Odd iron ore boomlet continues: Singapore futures surge




The odd boomlet in iron ore continued on Friday, pushing the key Singapore futures price for the global benchmark of 62% Fe fines delivered to northern China higher on the day and week, lifting the gain since the start of August to more than 24%.

Friday’s rise came as China reported a sharp 4.8% slide in crude steel production in August to 86.41 million tonnes from the 90.8 million tonnes in July but 3.2% above the Covid-impacted performance in August last year.

The SGX price ended at $US122.85 a tonne on Friday, up 8% in the week and more than $US23 a tonne since the August 3 low of $US99.26 a tonne.

The rebound in prices only took hold at the start of September, and then got a kick along at the start of last week when more details emerged of Chinese government help for the property sector and better than expected trade data.

There’s no credible reason for the surge in prices except some faint hope that China will get its property sector fixed up and the economy will resume growing confidently.

But investors believed it - Friday saw big rises in the price of Australia’s three major miners. Shares in Fortescue Metals Group shares were up nearly 4%, Rio Tinto gained 3%, and BHP added 3.5% on the ASX.

That saw the gains last week, with Rio Tinto booking a 6.8% rise, Vale, the Brazilian miner, saw the US dollar price of its shares jump more than 4%, while BHP saw a near 6% rise, and Fortescue did best with the shares adding 8.3%.

The boomlet is odd because the realities of the Chinese steel market do not justify such a big rise in iron ore prices in such a short period of time and has continued despite two very public warnings from Chinese government officials about speculation.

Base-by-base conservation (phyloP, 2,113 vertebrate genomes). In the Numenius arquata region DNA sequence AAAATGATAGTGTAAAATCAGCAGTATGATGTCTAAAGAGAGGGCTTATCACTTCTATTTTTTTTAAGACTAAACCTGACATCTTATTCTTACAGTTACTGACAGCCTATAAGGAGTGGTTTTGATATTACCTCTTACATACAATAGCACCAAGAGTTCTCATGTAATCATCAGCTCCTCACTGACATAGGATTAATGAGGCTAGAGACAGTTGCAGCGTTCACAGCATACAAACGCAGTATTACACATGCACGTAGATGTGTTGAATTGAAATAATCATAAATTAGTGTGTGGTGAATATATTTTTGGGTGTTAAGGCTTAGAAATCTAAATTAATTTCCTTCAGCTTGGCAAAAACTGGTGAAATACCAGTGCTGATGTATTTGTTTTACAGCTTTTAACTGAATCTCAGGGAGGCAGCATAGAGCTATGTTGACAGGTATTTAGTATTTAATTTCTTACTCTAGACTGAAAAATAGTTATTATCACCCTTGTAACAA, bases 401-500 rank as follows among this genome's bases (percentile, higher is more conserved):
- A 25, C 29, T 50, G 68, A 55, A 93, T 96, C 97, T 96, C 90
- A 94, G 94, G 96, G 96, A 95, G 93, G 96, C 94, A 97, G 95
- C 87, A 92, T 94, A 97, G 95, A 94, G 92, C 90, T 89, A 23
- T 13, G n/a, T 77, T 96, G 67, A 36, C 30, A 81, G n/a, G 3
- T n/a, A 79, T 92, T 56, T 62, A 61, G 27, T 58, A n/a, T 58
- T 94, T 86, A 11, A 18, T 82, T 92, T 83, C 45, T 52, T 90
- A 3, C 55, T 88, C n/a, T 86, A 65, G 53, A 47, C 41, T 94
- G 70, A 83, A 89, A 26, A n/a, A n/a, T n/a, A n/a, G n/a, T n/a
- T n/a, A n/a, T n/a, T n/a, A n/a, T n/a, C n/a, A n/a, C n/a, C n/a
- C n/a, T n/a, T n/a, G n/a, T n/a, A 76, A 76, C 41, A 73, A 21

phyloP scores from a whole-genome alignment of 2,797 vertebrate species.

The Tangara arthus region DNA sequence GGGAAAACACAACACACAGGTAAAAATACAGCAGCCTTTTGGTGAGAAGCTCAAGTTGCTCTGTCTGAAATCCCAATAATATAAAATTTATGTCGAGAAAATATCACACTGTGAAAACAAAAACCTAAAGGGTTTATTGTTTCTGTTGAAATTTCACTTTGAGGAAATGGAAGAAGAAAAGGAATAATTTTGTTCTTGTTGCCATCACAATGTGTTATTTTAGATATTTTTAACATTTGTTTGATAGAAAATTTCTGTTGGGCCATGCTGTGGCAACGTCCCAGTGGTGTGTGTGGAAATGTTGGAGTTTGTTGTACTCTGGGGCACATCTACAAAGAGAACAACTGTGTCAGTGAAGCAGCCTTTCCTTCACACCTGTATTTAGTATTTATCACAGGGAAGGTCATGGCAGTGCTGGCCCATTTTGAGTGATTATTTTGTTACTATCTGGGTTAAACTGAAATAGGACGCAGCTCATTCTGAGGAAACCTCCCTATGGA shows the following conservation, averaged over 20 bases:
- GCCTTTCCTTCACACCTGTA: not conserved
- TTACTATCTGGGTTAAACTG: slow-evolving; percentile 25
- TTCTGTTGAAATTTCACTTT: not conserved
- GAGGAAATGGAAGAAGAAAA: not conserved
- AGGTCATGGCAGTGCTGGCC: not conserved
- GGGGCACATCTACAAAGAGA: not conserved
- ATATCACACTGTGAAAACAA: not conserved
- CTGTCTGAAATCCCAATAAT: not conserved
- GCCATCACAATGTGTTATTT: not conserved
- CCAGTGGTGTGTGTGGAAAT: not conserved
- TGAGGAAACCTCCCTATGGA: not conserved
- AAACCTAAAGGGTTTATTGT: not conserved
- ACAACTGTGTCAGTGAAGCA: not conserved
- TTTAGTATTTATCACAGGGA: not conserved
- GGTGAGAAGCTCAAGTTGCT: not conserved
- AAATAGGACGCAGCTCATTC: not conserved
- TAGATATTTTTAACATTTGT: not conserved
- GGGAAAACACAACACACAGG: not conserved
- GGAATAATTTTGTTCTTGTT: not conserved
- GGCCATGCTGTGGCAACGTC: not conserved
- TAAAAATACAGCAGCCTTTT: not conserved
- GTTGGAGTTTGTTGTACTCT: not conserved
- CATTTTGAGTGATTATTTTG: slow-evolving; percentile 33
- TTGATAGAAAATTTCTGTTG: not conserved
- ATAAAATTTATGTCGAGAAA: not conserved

The boomlet is being driven by a belief that the Chinese government’s limited stimulus move will boost demand, especially the property sector where investment fell 8.8% in the year to August, a larger fall than the 8.5% drop in July.

The Singapore price gains showed up in Chinese markets with the most-traded January iron ore contract on the Dalian Commodity Exchange climbing as much as 2.2% to hit a contract-high of $US120.90 a tonne.

National Bureau of Statistics data showed that average daily steel output in August was 2.79 million tonnes, down from 2.93 million tonnes in July but up from 2.71 million tonnes in the same month in 2022.

Despite the slide, China churned out 712.93 million tonnes of crude steel in the first eight months of 2023, up 2.6% from the same period in 2022.

The slide in production was also a surprise given that China's iron ore imports in August climbed 13.8% to 106.42 million tonnes from July’s 93.48 million tonnes as Chinese mills hopefully boosted output ahead of the peak construction months.

Higher demand for iron ore was also reflected in the increase in daily output of hot metal - an intermediary product made in blast furnaces and widely used to gauge iron ore demand.

For the first eight months of 2023, China's iron ore imports totaled 775.66 million tons, 7.4% higher than the same period a year earlier, the customs data showed.

Australian iron ore exports to China rose to more than 40 million tonnes in August, higher than July’s 37.2 million tonnes and 39.3 million tonnes in August 2022.


Name Glenn Dyer

Glenn Dyer has been a finance journalist and TV producer for more than 40 years. He has worked at Maxwell Newton Publications, Queensland Newspapers, AAP, The Australian Financial Review, The Nine Network and Crikey.